According to the NYU Furman Center, Woodside/Sunnyside, which includes LIC, is currently home to 135,767 residents. Median household incomes in 2016 were $63,494, and the poverty rate in Woodside/Sunnyside was 10.1 percent (approximately half the citywide average). While not necessarily an expensive neighborhood compared to many neighborhoods in Manhattan and Brooklyn, in 2016, Woodside/Sunnyside rental prices were already well above average for Queens.

In fact, according to the Furman Center, “26.7 percent of renter households in Woodside/Sunnyside were severely rent burdened (spent more than 50 percent of household income on rent).”


Via NYU Furman Center

With the arrival of Amazon, there are concerns that the gap between local incomes and rental prices will grow, leaving many current residents struggling to hang on to their homes.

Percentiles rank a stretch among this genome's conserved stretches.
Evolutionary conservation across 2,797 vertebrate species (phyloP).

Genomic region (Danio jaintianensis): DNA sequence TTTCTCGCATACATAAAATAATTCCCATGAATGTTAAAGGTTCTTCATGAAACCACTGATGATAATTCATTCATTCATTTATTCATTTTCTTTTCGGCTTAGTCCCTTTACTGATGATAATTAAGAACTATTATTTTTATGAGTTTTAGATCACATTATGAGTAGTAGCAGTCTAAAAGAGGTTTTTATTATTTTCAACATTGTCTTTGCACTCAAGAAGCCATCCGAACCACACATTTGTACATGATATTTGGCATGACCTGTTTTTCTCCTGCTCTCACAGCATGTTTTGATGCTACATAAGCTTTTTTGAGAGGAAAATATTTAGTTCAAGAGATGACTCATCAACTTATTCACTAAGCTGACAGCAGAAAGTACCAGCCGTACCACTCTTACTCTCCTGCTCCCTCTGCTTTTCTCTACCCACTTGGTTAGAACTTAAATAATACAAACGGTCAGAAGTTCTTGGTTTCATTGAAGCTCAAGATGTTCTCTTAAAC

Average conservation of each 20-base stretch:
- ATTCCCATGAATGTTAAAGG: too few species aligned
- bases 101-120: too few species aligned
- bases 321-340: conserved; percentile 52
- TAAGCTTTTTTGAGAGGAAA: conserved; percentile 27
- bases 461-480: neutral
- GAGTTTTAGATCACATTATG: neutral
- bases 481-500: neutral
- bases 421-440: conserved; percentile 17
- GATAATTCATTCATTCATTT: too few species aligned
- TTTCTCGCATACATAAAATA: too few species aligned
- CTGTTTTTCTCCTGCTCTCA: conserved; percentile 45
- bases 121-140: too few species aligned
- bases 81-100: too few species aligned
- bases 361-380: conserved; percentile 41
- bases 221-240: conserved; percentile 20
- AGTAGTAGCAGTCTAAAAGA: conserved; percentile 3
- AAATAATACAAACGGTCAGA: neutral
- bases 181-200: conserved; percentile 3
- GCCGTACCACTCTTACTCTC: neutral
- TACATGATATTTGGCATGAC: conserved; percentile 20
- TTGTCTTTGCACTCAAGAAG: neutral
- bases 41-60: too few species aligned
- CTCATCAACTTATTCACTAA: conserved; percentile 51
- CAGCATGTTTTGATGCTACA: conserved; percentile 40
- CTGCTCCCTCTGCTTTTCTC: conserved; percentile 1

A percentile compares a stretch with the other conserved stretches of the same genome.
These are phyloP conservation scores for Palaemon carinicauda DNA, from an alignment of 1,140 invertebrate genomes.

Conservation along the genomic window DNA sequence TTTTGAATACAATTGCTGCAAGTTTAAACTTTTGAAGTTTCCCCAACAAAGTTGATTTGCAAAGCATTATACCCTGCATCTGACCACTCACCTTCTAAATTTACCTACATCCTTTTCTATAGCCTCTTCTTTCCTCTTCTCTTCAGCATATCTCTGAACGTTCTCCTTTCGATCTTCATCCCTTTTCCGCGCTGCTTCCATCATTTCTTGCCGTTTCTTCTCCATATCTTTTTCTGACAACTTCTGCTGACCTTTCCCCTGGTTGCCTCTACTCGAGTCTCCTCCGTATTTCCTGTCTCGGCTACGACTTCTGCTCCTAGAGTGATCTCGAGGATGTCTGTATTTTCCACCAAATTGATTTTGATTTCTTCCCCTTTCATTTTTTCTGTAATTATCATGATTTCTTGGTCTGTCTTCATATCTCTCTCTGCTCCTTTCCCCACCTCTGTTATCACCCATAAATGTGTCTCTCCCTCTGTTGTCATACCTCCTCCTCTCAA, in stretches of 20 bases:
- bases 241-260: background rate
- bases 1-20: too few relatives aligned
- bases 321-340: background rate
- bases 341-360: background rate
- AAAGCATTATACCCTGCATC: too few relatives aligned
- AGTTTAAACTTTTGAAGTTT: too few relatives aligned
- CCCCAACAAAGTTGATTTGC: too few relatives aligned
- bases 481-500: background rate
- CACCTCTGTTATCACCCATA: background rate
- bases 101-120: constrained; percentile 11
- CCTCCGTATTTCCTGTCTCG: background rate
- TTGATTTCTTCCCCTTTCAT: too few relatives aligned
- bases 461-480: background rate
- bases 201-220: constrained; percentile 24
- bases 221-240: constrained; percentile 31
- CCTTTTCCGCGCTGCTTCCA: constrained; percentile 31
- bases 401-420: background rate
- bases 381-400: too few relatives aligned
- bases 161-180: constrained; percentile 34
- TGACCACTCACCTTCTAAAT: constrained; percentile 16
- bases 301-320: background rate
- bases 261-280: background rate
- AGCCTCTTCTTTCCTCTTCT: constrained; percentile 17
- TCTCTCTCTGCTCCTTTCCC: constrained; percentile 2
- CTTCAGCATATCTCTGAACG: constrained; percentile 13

Furman Center data for Woodside/Sunnyside also reveals another notable trend in recent years—the rapidly rising cost of purchasing properties in the area and specifically, condos. In 2000, the average price of a Woodside/Sunnyside condo was just $159,462 (adjusted for inflation). Less than two decades later the average condo was selling for more than five times that amount. But with Amazon’s arrival, there are worries these prices may soar even higher.

amazon, long island city, amazon nyc
Via NYCEDC

Let’s say the Amazon effect in LIC is equal to the Amazon effect in Seattle where housing prices soared 69 percent between 2012 and 2017. In LIC, this would push medium prices of condos and homes well above the $1 million dollar threshold by the mid-2020s.

Again, while this will certainly be great news for anyone who bought into the neighborhood early on, especially before 2010, it is bad news for new arrivals who may struggle to buy LIC, even with a tech salary.

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Neighborhoods : Long Island City